Media Player Gives Microsoft A Window on DVD Viewers21 Feb, 2002 By: Holly J. Wagner
Microsoft Corp. is doing some backpedaling since a watchdog discovered that a component of the Windows Media Player 8 program bundled with the Windows XP operating system (WPXP) keeps track of the DVDs and songs users play, creating potential privacy issues for consumers and competitive issues for video rentailers.
The company quietly amended its privacy statement yesterday to make users aware of the data collection, which includes unique user codes that could be used for marketing or legal purposes.
"We thoroughly reviewed the points you made and do not believe the DVD metadata lookup process in MPXP presents a user privacy concern. However, your feedback has helped a lot in a key area," replied David Caulton, lead product manager for Microsoft's Windows Digital Media Division: "We realized we needed to provide more specific information about the DVD metadata process within the MPXP privacy statement."
Privacy expert Richard M. Smith, who makes it his business to ferret out privacy intrusions in software systems and networks, advised Microsoft of the issues in a letter that prompted the policy statement change.
"Each time a new DVD movie is played on a computer, the WMP software contacts a Microsoft Web server to get title and chapter information for the DVD," Smith wrote. "When this contact is made, the Microsoft Web server is giving an electronic fingerprint which identifies the DVD movie being watched and a cookie which uniquely identifies a particular WMP player. With this two pieces of information Microsoft can track what DVD movies are being watched on a particular computer."
The problem goes further, he contended because it is part of the program, though Caulton said users can't disable the tattletale feature.
"The WMP software also builds a small database on the computer hard drive of all DVD movies that have been watched on the computer," Smith continued. "There does not appear to be any option in WMP to stop it from phoning home when a DVD movie is viewed. In addition, there does not appear any easy method of clearing out the DVD movie database on the local hard drive."
Microsoft isn't doing anything with the information it collects and users can thwart it by running their Media Players only when the computer is not connected to the Internet, Caulton said.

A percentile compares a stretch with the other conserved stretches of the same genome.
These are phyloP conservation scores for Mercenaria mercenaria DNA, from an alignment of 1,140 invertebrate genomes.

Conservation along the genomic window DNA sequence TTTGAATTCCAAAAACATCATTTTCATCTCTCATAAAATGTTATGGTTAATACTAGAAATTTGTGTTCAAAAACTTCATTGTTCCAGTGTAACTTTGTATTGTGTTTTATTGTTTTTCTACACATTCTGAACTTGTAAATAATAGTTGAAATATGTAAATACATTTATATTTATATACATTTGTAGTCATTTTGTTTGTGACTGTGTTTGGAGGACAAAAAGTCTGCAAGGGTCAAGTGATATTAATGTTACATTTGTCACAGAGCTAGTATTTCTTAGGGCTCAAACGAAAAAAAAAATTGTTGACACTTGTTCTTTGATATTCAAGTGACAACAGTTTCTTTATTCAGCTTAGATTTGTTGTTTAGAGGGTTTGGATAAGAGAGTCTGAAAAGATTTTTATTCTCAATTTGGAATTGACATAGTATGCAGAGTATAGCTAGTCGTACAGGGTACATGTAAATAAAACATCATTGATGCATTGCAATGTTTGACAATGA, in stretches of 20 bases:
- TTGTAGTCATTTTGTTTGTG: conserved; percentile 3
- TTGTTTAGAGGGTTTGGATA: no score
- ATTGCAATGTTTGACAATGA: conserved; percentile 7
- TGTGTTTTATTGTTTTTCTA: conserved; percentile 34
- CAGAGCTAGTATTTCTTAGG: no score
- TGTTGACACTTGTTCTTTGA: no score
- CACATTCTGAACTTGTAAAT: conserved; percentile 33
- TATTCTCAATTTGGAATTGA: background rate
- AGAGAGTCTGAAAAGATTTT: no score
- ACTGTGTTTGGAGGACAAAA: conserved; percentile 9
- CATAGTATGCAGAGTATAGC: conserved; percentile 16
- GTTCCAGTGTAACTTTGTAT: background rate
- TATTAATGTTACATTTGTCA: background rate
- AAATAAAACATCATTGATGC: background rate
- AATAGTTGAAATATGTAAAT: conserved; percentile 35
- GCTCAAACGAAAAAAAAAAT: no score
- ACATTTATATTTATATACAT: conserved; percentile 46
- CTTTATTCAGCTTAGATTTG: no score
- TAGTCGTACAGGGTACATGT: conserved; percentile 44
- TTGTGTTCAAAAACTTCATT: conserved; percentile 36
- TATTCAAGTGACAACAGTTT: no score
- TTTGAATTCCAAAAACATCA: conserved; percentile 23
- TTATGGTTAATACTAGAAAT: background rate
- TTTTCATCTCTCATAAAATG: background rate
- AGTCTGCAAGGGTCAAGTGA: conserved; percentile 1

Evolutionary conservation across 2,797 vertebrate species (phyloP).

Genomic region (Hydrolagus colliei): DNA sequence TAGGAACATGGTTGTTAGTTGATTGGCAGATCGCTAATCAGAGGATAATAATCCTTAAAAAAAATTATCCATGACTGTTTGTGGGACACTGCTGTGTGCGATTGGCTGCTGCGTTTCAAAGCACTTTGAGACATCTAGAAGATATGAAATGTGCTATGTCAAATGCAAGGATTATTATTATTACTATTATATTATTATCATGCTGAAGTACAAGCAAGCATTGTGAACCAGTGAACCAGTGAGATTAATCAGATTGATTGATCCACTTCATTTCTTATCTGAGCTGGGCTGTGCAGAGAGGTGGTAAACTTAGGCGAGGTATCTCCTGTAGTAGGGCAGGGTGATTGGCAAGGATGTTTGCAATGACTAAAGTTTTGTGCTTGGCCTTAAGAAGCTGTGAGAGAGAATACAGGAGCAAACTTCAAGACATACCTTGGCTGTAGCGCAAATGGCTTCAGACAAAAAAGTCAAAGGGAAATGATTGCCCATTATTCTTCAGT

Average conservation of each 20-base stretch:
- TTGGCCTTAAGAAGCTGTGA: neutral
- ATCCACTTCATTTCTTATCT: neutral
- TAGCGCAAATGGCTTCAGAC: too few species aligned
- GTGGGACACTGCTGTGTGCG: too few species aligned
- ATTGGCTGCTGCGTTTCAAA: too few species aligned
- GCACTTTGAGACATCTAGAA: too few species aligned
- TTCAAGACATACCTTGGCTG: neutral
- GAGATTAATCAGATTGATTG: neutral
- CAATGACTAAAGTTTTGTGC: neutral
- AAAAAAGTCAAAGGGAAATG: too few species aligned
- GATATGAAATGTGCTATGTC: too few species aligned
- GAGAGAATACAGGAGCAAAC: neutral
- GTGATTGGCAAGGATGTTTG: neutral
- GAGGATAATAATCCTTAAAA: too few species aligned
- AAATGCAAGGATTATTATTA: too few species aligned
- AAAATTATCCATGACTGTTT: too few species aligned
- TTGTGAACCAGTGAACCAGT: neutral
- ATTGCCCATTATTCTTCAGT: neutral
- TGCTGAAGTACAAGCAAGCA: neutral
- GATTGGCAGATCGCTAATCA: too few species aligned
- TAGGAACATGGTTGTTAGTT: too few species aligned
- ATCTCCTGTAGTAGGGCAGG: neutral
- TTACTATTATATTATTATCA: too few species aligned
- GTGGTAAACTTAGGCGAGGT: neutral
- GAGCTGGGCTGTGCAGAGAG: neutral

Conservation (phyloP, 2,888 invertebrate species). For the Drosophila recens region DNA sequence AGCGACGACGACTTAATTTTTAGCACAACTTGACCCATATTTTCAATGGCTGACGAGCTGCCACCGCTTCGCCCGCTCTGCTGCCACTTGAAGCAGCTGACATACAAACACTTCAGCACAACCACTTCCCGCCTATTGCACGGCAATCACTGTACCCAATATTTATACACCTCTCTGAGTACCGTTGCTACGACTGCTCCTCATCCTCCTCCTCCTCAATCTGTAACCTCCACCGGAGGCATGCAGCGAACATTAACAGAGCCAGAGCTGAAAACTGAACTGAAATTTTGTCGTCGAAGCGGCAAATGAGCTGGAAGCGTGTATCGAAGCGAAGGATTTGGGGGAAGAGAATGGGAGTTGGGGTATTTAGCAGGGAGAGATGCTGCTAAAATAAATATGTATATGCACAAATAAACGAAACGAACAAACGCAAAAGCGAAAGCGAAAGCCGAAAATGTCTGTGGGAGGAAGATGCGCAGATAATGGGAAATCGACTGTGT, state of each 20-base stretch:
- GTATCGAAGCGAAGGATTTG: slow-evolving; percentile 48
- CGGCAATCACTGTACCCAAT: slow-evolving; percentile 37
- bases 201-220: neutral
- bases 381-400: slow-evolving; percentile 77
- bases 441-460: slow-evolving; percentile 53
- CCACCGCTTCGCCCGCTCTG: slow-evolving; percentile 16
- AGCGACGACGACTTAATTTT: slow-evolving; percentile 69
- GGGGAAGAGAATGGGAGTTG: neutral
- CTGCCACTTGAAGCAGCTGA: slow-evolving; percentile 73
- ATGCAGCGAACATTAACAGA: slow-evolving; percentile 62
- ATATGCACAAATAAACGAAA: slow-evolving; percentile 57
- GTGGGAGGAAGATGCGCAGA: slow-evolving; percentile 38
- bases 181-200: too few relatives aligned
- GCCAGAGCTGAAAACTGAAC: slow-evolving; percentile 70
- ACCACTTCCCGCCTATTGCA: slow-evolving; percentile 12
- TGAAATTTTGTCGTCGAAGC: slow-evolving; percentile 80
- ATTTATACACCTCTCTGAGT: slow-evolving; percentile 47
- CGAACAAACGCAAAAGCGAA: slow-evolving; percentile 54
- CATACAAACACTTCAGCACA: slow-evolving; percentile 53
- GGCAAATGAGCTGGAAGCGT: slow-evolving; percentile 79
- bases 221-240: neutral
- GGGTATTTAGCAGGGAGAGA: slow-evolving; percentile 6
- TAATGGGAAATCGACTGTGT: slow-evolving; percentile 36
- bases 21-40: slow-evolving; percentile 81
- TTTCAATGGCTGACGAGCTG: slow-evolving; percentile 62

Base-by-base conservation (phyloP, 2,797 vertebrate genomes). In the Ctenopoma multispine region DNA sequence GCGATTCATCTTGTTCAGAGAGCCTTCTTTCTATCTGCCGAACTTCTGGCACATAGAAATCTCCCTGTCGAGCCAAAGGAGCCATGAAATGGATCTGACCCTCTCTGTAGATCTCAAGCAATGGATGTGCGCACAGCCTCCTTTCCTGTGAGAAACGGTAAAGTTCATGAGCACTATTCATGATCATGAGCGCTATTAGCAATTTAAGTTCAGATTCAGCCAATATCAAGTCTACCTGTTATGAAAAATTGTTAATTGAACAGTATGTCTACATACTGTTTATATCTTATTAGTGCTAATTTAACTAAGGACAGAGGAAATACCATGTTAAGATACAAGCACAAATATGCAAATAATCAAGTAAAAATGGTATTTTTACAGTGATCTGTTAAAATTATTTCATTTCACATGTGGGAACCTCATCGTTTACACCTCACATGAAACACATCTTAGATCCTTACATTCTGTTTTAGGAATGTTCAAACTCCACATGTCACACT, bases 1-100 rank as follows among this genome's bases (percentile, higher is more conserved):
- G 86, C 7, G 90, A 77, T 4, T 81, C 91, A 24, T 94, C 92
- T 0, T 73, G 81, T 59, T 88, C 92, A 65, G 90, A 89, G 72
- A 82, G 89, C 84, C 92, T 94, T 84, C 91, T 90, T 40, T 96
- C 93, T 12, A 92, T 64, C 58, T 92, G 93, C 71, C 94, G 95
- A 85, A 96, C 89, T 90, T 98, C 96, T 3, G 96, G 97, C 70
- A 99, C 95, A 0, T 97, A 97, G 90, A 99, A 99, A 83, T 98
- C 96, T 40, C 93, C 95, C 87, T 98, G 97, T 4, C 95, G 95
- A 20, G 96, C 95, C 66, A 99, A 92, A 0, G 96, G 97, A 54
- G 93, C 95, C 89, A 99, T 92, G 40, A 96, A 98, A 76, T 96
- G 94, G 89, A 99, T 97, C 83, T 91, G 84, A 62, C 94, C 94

"Microsoft is updating its privacy statement for Windows Media Player for Windows XP to include a reference to DVD metadata, and is specifying that no tracking of user viewing is taking place," Caulton wrote. "If a user wishes to disable this transaction, they have several options. The user can turn this off by simply setting their privacy level in Internet Explorer to ‘block all cookies.' The user also can work offline in the player from ‘file: work offline,' which will prevent the player from doing DVD lookup."
Caulton disputed Smith's comment that the feature could give Microsoft a competitive advantage over video rentailers because of a law that prevents them from using the same information for marketing purposes.
"For example, the WMP startup screen or e-mail offers can be customized to offer new movies to a WMP user based on previous movies they have watched," Smith noted, adding "The Video Privacy Protection Act of the United States prevents video rental stores from using movie titles for direct marketing purposes. The letter of this law does not apply to Microsoft because they are not a video rental store. However, clearly the spirit of the law is that companies should not be using movie title information for marketing purposes."
But Caulton said the information is never associated with specific e-mail addresses, even when a user signs up for a Windows Media Player newsletter, Microsoft Passport or other MSN account on the same computer.
"The subscription signup cookie is a different cookie/identifier than the DVD cookie/identifier. This means that it's not even theoretically possible to associate DVD viewing information with the e-mail address," he wrote.
Microsoft could still aggregrate statistics about what DVD movies are the most popular for publication, but Caulton said it isn't doing so.